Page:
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What are some good tools to Find duplicate files? Duplicate files are really bad when recording backup CDs/DVDs, then I want to pass a reliable duplicate file finder before the backup process.

I'm using Windows7, but any windows-compatible tool will be good.

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What OS are you running? –  womble May 3 '09 at 22:28
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4 Answers

I like Ashisoft's Duplicate Finder on windows. The product is not free, but it has really nice methods for comparing files, it can use a byte-by-byte, checksum, ID3 tag information, or a few others. It has a selection tools to help you choose which files you want to keep from the dups.

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I use Duplicate File Finder. It's available for 32-bit or 64-bit (x64) Windows NT/2000/XP, Windows 2003, and Windows Vista

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Use Beyond Compare to visually compare files on your FTP server vs. a folder on your PC or simply to compare 2 local folders.

It can even compare the contents of many file types and visually show you the differences, for files such as text, pictures, MP3, and binary.

Its merging feature can help you consolidate scripts and text files.

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I love BC too, but it's not a dup file finder, it's a diff/merge tool. –  Scott Bilas Nov 9 '09 at 0:53
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This is best handled in your backup software, if it's really that much of a problem (do you honestly have that many big duplicate files on your machine?) I know BackupPC purports to solve this problem by storing everything under the hash of it's contents and indexing from there, but whether that's compatible with your OS is unknown.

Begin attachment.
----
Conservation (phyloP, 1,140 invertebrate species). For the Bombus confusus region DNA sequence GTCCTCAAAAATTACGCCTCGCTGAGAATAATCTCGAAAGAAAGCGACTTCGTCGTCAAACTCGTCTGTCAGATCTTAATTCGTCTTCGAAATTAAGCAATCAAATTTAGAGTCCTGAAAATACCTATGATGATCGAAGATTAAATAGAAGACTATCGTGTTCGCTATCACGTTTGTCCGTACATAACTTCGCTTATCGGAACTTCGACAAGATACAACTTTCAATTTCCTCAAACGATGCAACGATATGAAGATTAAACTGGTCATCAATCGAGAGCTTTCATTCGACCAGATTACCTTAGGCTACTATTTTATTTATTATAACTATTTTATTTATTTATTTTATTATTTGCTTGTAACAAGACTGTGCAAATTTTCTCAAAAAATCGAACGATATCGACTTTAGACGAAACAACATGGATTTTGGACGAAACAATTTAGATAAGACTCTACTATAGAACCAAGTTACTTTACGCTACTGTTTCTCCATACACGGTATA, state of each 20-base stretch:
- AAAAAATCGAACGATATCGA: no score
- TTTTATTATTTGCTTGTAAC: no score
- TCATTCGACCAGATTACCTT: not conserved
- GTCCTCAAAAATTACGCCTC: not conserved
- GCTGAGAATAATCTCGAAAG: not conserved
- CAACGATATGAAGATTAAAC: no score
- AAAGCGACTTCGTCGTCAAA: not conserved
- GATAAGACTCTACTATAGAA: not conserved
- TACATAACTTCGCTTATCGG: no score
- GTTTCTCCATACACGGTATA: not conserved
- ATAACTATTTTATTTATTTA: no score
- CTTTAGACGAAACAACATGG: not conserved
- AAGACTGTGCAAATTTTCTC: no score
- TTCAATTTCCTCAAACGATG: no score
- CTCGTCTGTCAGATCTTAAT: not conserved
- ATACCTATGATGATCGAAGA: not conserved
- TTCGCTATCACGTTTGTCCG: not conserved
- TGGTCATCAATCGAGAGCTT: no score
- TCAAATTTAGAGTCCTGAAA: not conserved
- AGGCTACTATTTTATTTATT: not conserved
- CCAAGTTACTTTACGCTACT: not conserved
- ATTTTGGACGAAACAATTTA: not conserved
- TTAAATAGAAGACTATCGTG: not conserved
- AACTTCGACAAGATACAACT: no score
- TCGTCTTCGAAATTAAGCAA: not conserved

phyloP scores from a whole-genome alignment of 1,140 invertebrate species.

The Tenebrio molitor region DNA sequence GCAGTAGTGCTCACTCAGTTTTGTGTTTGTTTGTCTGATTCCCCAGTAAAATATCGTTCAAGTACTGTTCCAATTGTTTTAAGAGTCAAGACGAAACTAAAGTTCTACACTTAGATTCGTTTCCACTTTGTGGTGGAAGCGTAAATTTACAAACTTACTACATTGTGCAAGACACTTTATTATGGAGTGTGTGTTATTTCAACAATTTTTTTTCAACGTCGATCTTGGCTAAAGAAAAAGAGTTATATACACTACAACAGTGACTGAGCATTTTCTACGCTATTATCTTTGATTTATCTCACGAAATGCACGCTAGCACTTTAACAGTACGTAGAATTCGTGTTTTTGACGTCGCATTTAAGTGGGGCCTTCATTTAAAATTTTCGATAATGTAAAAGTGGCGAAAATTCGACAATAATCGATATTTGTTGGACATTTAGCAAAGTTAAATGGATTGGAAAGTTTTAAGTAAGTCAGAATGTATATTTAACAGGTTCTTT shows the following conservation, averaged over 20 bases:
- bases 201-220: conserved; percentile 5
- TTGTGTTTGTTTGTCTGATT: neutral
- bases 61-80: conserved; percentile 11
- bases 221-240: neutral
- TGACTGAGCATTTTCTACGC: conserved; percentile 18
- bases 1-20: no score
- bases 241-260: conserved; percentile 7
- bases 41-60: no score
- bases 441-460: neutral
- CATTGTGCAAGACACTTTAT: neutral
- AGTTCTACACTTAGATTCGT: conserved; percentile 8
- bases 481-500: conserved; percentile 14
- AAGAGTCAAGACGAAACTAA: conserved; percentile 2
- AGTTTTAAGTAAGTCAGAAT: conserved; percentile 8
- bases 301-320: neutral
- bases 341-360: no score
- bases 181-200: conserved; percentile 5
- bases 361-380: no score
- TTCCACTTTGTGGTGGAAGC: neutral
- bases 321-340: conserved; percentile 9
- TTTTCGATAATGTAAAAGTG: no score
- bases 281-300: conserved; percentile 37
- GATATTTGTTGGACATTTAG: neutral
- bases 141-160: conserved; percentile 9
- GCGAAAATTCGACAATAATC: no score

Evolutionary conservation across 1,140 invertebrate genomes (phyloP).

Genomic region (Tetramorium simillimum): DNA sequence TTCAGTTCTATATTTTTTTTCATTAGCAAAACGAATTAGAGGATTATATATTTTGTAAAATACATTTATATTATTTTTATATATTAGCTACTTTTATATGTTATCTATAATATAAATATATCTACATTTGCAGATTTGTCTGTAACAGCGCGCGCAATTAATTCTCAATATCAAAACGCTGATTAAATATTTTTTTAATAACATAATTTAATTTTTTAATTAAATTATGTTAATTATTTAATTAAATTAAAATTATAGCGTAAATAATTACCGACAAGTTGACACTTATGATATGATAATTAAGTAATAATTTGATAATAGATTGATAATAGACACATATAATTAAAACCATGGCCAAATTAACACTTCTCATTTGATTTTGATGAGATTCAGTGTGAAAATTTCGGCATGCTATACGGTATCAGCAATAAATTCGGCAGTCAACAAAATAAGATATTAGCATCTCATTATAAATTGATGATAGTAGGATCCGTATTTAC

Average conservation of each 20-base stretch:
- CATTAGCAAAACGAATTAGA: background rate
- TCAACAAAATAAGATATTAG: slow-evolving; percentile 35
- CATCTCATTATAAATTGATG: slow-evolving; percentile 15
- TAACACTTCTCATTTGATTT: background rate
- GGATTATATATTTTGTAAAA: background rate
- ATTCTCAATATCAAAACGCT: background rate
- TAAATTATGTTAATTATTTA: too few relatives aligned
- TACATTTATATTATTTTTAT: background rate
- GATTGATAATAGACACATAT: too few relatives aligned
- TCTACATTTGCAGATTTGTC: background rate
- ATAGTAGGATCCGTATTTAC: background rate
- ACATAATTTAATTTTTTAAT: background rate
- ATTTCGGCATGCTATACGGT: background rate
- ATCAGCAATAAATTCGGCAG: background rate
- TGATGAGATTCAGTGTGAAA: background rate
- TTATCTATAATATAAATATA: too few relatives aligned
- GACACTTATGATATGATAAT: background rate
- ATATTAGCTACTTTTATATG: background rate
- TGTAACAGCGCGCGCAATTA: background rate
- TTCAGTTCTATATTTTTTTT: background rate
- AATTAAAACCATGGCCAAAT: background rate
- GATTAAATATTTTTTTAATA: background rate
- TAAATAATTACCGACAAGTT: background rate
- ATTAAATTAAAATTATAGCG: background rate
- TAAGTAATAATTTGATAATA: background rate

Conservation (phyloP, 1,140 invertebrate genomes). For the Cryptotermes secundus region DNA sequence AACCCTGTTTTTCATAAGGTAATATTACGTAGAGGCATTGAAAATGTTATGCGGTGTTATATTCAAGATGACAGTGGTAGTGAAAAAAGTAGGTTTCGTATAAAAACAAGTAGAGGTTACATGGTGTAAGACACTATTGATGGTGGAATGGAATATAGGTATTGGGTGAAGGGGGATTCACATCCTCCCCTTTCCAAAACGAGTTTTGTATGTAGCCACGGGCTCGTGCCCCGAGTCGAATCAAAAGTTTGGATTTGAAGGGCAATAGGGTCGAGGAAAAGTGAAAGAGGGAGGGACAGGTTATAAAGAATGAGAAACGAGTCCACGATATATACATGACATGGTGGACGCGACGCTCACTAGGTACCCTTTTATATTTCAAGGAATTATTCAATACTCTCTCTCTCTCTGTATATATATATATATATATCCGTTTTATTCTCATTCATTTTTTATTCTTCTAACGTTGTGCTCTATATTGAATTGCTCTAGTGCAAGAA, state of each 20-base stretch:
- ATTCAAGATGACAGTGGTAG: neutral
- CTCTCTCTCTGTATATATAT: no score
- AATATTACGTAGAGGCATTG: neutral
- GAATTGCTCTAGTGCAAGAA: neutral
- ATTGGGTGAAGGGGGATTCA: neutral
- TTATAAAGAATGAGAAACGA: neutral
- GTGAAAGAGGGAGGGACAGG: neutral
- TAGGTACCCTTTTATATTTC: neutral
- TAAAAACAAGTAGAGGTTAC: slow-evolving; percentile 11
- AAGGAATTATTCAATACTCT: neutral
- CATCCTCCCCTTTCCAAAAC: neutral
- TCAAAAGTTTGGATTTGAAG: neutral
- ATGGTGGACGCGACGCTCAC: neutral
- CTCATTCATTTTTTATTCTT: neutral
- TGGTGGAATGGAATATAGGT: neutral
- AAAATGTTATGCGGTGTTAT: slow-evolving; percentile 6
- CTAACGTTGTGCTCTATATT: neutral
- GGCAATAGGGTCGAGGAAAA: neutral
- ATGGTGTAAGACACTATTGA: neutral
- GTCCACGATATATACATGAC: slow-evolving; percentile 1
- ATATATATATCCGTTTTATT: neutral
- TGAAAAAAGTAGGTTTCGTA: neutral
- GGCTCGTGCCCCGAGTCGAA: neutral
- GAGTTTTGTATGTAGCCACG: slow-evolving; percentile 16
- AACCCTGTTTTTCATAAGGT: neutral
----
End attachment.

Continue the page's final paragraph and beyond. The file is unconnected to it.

Finding dupes isn't hard -- just md5 hash every file on your system and anything with the same hash is a candidate for duplicate detection (still need to compare the actual file contents to make sure it's not a hash collision). 20 lines of shell script or Powershell should do it. But what are you going to do once you've found them? Deletion would work, if you only need one copy, but otherwise if you exclude them from the backup then the backup won't be complete. Far better to have the backup program deal with it for you.

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Doing md5 hashes of every file to look for duplicates is going to be frighteningly and horrifyingly slow. You would be much better off to start by comparing file sizes, and then doing md5 sums on files with matching sizes. Also, md5 collisions are a theoretical possibility, and yes there are some hacks out there that make use of that technique, but for the purpose of finding duplicate files the risk of collision is negligible. –  Christopher Cashell May 4 '09 at 22:07
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